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Pubdate: Thu, 08 Feb 2018
Source: Globe and Mail (Canada)
Copyright: 2018 The Globe and Mail Company
Page: A12


British Columbia gets pot. "B.C. bud" is a globally recognized brand
with a cachet that Okanagan vintners must envy. And a greater share of
British Columbians toke up than residents of any other province, save
Nova Scotia.

So it's unsurprising that our westernmost province has proposed
regulations on legal marijuana that are among the most sensible, and
least neurotic, we've seen.

In rules fleshed out by the government this week, the province has
committed to a hybrid approach to selling the drug. The B.C Liquor
Distribution Branch will set up its own weed-only stores, but private
retailers will be able to apply for licences to run the same.

That's smart for two reasons. The first is that retailing weed
exclusively out of government stores, as Quebec and Ontario are
planning to do, will help the black market continue to flourish.

To stamp out the unregulated sale of pot, governments need to make
their own product reasonably priced and readily accessible. With an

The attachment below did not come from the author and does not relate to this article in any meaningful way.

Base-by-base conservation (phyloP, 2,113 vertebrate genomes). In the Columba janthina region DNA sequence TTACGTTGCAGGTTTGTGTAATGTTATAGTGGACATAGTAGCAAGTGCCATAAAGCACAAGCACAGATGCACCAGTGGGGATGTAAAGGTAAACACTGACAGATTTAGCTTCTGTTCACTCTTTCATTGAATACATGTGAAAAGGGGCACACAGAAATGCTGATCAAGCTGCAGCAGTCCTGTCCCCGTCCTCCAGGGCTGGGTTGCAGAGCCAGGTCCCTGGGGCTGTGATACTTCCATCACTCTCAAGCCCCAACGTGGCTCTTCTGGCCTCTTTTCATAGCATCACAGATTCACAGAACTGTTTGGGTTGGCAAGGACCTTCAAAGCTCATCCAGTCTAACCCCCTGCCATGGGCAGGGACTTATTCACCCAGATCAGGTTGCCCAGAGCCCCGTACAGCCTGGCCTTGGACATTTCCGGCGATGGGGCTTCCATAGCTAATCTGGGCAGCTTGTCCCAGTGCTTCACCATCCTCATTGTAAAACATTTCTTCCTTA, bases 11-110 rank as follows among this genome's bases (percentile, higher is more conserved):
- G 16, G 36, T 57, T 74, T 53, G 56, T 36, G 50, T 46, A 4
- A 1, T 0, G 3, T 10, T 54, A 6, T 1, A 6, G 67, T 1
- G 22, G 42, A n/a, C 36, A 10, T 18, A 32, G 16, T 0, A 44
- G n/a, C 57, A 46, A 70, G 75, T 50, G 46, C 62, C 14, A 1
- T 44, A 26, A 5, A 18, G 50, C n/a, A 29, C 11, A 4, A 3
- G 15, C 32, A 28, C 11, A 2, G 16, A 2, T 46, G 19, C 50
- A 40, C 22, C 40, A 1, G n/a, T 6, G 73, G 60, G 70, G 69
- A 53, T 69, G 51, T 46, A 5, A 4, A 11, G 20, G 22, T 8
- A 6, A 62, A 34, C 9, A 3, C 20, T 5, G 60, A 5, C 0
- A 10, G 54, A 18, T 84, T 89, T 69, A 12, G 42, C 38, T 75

initial batch of only 40 outlets planned in Ontario, and a mere 15 in
Quebec, many consumers could find scoring a few grams in the park
easier than going to a legal vendor.

That will take a bite out of government revenues, push consumers
towards potentially tainted pot, and maintain the expense and
absurdity of locking people up for selling a legal drug. (Ontario has
set a maximum jail sentence of two years less a day for unauthorized
pot sellers.)

It would be so much wiser to bring the shadowy, semi-tolerated
dispensaries that currently operate in many Canadian cities into the
regulatory fold, along with new entrants to the market who show they
can do a responsible job of selling weed. That's effectively what B.C.
is doing.

Aside from the trouble it will save, it's what consumers deserve. Weed
can be harmful, especially for young people with developing brains.
But millions of Canadians enjoy a toke in much the way others enjoy a
glass of wine. The two vices are not so different.

B.C., with its flourishing pot culture, should know. Now it has shown
that it does.
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